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College students crowded the beaches of Fort Lauderdale, Fla., on March 11.

Reading the latest CDC guidelines, as well as recognizing some states’ loosening, one would hope, think, we are moving in the right direction. Its something at least. Right?

But, given the UK B1.1.7 variant (already dominating the U.S.), the So. African B1.351, and the P.1, both here ashore as well, albeit expected, I wonder if this loosening up is fueled more by politics, especially state and local, than science. No matter the Democratic President or the appointed CDC head.

Factor in the dumbfounded recent decisions in Florida, Texas, Mississippi, all now wide open states, who gather and travel amok, plus the 50%-80% higher transmission rate of the new variants, plus the increase in severity levels, plus the still open question of transmitting the virus even if vaccinated and/or asymptomatic, and I’m not sure how to relax at all outside of the tightest, most trustworthy bubble of a single household, or maybe two, that are almost clones of each other’s controlled activity patterns.

People gather for spring break on the beach in Port Aransas, Texas on, Friday, March 12, 2021.

Politics aside, which is already barely possible to remove from the current guidance, the new guidance right now, today, is positive. BUT, when the guidance is merged, as it must be, with aggregated human behavior right now, today, it becomes a different calculation. One with a bold asterisk.

A look back at the past year, and already questionable current activity, is enough to see how thoughtless, selfish, ultimately clueless human behaviors can always upset any positive outcome of scientific trajectory. No matter how promising it might sound in the beginning.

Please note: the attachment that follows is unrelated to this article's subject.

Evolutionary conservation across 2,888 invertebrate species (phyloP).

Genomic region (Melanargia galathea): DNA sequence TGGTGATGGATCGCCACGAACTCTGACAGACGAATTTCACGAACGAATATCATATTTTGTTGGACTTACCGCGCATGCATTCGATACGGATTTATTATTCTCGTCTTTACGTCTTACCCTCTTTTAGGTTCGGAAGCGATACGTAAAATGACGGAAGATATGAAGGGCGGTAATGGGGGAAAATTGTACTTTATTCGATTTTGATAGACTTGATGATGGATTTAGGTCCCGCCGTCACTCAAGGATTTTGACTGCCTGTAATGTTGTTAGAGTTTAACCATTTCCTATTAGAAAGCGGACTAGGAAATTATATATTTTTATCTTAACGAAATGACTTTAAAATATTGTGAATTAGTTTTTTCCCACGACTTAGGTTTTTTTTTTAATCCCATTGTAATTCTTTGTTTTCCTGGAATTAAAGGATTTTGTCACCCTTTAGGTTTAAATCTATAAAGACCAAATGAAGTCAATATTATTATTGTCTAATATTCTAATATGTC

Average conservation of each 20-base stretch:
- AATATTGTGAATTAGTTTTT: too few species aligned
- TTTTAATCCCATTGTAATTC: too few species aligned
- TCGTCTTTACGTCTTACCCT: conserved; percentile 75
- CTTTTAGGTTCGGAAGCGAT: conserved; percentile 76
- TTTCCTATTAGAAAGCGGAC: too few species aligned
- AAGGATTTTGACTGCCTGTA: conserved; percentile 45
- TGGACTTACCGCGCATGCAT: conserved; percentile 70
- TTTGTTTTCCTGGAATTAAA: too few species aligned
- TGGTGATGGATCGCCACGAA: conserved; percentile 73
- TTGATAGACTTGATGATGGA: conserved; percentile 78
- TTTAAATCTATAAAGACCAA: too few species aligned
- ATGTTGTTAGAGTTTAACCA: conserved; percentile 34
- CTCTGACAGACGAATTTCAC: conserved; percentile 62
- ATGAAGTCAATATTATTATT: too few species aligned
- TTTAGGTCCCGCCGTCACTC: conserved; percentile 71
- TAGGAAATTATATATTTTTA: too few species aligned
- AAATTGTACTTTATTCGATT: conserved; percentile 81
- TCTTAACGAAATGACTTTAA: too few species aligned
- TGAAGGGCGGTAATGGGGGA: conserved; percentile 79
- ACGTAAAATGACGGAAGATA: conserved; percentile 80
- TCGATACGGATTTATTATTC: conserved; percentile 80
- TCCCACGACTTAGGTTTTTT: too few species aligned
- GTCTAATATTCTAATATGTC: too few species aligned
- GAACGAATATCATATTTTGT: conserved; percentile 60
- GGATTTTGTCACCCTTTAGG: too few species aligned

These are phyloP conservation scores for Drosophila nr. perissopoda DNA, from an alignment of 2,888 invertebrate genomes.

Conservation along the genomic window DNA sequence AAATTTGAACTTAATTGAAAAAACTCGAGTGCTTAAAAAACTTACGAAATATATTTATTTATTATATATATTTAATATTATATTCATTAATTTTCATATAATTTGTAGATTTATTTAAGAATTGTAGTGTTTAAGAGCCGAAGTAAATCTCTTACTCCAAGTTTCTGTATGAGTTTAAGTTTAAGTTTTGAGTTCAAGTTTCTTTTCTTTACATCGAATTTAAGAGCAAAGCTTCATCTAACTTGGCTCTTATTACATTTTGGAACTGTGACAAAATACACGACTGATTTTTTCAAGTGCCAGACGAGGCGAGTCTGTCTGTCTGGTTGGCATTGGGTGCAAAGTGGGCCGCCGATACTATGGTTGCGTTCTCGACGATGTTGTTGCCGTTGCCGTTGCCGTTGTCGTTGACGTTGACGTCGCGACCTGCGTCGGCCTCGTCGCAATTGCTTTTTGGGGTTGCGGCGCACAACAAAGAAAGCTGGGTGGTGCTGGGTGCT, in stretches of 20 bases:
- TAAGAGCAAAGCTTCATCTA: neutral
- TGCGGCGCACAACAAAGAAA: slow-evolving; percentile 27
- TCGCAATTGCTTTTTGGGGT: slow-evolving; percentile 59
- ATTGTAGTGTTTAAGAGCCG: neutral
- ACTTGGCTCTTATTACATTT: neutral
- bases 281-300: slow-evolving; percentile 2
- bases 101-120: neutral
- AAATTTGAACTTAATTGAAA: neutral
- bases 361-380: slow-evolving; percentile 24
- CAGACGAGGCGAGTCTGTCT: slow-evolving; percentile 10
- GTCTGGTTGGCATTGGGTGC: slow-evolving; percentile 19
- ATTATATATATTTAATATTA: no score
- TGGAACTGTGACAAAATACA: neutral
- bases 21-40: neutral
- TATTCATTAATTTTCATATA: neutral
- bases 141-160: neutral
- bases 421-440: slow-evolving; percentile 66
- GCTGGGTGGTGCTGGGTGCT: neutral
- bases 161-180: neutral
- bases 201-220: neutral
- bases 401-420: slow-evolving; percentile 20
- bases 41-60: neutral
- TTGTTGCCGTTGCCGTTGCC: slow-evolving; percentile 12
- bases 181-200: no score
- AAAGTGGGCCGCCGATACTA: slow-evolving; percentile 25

States like Florida, Texas, Mississippi, and all the other usual actors defying common sense, are already playing the same losing hands as recklessly as they did last Summer of 2020.  We know what then followed in this country.

I wish I could fully embrace the new CDC guidelines, including the state where I live, but I just can’t. I honestly don’t even know why anyone could.


Related News:

Experts concerned that rolling back restrictions will cause a COVID surge in CT

Connecticut Post
March 9, 2021

Gov. Ned Lamont’s decision to loosen COVID-19 restrictions has experts concerned about an increase in coronavirus cases and possibly deaths.

“I am concerned that we, yet again, have lulled ourselves into a false belief that we have gotten SARS-CoV-2 under control,” said immunologist Kristian G. Andersen on Twitter. “We’re getting close — much closer, in fact — but we’re not there. Yet.”

Centers for Disease Control and Prevention Director Rochelle Walensky, told National Public Radio Wednesday that although cases are dropping, the pandemic is not over yet.

“I think the next two or three months could go in one of two directions,” Walensky said on NPR following the Texas governor’s decsion to recind that state’s mask mandate. “If things open up, if we’re not really cautious, we could end up with a post-spring break surge the way we saw a post-Christmas surge. We could see much more disease. We could see much more death. In an alternative vision, I see we really hunker down for a couple of more months, we get so many people vaccinated and we get to a really great place by summer.”

Lamont announced Thursday that capacity limits will be lifted for restaurants and other businesses, though social-distancing rules and mask mandates will still be in effect.

Under the new rules, social and recreational gatherings will be limited to 25 people indoors and 100 people outdoors. Sports teams will be allowed to practice and compete again, and venues will be allowed to include 100 people indoors and 200 outdoors.

The loosened restrictions take effect on March 19, 2021.